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Bishop Fulton J. Sheen (1895-1979) once asked a missionary from one of the islands in the Pacific which was the greatest virtue of the people whom he helped there. 

The missionary answered, “I can tell you their greatest virtue in terms of what they regard as their greatest vice, namely ‘Kai-Po,’ which is the sin of eating alone.” 

According to the missionary, some of the people would go without food for two or three days until they could find someone with whom they could share the blessings of their meal.

Think about that for a minute, the sin of eating alone. So many of us, especially as we age, wind up eating alone. Like the South Pacific Islanders, I think all meals are communal in nature. I don’t think it’s an accident that at the center of the Christian faith there is a table where believers break bread and drink from the cup together. 

It is actually called the Sacrament of the Lord’s Supper or the Eucharist. Over the years we have referred to it as Holy Communion or simply Communion. Think about the image that word alone brings to mind. 

We gather together to share the blessings of our mutual love for God, to give thanks for our salvation through Christ AND to experience anew the power and presence of the guiding, comforting, strengthening power of the Holy Spirit. And we do so around a table laden with the bread and wine which remind us of God’s love for us.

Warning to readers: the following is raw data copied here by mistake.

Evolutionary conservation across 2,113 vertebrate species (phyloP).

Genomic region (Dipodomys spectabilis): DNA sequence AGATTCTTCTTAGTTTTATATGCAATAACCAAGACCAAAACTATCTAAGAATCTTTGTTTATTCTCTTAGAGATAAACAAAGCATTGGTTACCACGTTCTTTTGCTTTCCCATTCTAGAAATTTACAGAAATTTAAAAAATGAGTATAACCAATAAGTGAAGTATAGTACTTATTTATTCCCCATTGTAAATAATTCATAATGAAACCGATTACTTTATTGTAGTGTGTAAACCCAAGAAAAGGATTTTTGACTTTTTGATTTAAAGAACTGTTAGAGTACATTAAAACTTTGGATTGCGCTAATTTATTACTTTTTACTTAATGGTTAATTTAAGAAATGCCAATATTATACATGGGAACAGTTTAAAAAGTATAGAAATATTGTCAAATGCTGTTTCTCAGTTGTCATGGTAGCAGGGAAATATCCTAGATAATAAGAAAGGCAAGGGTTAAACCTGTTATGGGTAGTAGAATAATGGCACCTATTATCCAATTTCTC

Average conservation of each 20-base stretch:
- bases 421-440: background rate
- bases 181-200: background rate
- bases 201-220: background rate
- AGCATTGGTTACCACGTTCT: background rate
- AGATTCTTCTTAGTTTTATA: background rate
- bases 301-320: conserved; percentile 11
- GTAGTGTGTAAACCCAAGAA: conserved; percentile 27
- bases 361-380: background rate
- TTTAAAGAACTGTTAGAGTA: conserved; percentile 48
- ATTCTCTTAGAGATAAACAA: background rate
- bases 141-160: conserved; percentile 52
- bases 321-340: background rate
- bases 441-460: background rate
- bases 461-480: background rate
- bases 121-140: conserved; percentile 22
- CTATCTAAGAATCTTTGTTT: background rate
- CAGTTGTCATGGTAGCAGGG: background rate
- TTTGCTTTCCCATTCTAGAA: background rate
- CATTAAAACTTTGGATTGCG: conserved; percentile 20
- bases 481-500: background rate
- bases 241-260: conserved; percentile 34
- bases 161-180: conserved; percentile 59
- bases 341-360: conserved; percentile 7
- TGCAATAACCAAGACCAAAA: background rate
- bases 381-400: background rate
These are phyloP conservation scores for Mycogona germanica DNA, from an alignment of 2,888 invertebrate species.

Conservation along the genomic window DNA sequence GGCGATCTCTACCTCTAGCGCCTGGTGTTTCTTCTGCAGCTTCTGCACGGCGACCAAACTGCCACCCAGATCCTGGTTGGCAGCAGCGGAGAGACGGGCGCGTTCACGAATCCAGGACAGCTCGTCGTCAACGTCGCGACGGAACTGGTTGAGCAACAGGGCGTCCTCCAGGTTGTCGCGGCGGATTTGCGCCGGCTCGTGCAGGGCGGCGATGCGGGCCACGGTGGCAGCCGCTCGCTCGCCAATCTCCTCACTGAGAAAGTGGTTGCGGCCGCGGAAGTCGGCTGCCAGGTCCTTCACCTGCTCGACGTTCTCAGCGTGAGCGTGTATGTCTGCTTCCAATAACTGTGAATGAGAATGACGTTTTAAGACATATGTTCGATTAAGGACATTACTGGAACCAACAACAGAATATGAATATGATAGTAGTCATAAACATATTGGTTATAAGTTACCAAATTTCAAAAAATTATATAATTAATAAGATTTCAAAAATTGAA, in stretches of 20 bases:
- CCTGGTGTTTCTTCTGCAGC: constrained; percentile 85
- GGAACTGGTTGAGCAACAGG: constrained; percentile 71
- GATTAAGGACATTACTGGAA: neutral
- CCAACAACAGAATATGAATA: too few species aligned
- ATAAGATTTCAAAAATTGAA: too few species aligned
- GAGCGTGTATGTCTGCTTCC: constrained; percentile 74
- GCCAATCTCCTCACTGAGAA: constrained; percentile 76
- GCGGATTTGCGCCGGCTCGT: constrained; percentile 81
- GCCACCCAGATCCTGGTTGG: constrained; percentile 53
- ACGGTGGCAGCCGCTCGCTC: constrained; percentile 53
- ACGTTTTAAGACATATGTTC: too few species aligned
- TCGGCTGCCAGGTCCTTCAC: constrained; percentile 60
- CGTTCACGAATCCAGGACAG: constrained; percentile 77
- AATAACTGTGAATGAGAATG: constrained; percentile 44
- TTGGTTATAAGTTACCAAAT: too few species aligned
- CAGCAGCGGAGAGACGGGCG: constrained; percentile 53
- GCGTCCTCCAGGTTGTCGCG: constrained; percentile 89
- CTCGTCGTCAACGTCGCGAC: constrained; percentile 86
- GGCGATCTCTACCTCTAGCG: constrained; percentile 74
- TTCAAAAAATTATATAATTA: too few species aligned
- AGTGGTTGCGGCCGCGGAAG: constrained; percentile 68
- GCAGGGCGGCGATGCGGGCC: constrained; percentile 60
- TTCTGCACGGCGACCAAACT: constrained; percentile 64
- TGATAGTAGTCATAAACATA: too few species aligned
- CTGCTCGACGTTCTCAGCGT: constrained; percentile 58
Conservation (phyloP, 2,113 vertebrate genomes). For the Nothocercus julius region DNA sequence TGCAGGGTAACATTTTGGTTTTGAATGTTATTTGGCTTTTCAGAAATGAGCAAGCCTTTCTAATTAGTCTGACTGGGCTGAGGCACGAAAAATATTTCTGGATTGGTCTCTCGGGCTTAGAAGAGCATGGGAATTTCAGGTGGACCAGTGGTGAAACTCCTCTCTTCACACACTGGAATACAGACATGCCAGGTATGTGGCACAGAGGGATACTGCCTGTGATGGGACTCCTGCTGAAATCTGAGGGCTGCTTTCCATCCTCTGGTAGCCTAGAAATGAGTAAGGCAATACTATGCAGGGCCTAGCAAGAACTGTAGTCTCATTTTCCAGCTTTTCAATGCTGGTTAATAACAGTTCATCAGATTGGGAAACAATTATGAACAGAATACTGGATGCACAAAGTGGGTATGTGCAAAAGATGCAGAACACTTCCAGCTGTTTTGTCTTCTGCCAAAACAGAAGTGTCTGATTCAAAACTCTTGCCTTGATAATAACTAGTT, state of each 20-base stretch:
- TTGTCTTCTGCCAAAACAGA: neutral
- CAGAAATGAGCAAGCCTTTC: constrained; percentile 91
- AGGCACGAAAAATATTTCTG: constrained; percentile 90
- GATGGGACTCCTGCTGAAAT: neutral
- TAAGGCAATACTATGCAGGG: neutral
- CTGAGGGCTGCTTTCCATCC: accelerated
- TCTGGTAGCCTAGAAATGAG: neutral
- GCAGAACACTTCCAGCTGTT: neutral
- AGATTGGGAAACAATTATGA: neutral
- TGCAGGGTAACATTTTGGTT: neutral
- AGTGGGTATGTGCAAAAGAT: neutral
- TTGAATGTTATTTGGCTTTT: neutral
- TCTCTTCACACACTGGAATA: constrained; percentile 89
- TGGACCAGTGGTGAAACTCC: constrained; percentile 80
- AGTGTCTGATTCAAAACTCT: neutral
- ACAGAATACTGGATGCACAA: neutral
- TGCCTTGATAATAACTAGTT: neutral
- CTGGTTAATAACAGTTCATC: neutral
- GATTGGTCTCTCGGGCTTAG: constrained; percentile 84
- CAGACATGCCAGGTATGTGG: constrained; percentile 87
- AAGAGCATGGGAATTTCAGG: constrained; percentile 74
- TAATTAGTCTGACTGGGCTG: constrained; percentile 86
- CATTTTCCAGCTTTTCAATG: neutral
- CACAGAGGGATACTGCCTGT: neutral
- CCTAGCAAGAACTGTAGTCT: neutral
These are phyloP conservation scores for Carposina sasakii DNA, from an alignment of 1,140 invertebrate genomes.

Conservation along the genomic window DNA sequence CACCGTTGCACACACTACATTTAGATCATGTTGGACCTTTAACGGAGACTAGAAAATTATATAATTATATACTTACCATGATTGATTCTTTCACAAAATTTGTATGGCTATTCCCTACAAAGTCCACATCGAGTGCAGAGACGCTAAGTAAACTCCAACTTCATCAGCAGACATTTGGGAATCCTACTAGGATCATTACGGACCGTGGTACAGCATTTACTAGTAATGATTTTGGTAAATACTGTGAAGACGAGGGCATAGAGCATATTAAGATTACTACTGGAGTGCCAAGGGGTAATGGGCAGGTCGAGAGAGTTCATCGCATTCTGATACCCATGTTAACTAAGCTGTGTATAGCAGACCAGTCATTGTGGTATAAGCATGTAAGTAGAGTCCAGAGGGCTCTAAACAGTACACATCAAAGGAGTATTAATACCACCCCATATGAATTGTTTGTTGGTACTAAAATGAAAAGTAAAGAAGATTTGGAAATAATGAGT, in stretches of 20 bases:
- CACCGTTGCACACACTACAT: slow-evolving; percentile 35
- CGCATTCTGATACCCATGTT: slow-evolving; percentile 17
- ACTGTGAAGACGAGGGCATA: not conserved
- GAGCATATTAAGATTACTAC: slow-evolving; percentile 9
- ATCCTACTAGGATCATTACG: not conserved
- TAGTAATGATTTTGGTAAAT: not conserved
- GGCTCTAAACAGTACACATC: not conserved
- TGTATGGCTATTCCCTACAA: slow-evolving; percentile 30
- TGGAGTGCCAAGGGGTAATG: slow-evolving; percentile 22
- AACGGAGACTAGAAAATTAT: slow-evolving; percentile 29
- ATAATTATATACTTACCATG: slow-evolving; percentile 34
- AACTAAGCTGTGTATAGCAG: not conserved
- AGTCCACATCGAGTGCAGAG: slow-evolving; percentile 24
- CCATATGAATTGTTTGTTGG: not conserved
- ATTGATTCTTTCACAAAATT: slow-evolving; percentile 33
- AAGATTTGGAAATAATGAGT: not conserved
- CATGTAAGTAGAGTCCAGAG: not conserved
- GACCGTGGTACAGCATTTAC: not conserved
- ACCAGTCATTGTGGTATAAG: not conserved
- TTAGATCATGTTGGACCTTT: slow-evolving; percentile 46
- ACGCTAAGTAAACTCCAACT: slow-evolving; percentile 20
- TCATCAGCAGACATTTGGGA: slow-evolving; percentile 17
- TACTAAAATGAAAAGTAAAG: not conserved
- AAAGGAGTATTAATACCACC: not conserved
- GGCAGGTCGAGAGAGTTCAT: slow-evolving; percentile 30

This table becomes a Holy Meal around which the followers of Jesus gather to commune with God, with Christ, with the Holy Spirit and with each other. This Table is an all you can eat Buffet of God’s Grace that unites us no matter where we are. 

When we gather for the Sacrament of Holy Communion we are all sitting at the Same Table, just in Different Chairs. We are sitting at the exact same Table Jesus sat at during what we call the Last Supper. That night Jesus shared this meal with the disciples. But at the same time, He invited each of us to join them in this Holy Meal of Remembrance. 

This meal transcends time and space. For the only difference is, we’re sitting in Different Chairs. Do try to celebrate today’s Feast of the Body and Blood of Jesus by not eating alone. (Mark 14:12-16, 22-26)

On the Saturday after Thanksgiving in November of 1973 I was so fortunate to sit across from Bishop Sheen and another priest as the three of us had dinner together. Bishop Sheen was 80 years old that night. Today I am 80. It was a cherished memory of a lifetime for me.  

Thanks to Billy D. Strayhorn for sharing.   Thanks to Askar Abayev for the picture. 

“The sin of eating alone.”  What does this mean to YOU?


Do share this Sunday Message:  Please listen to my Podcast. 

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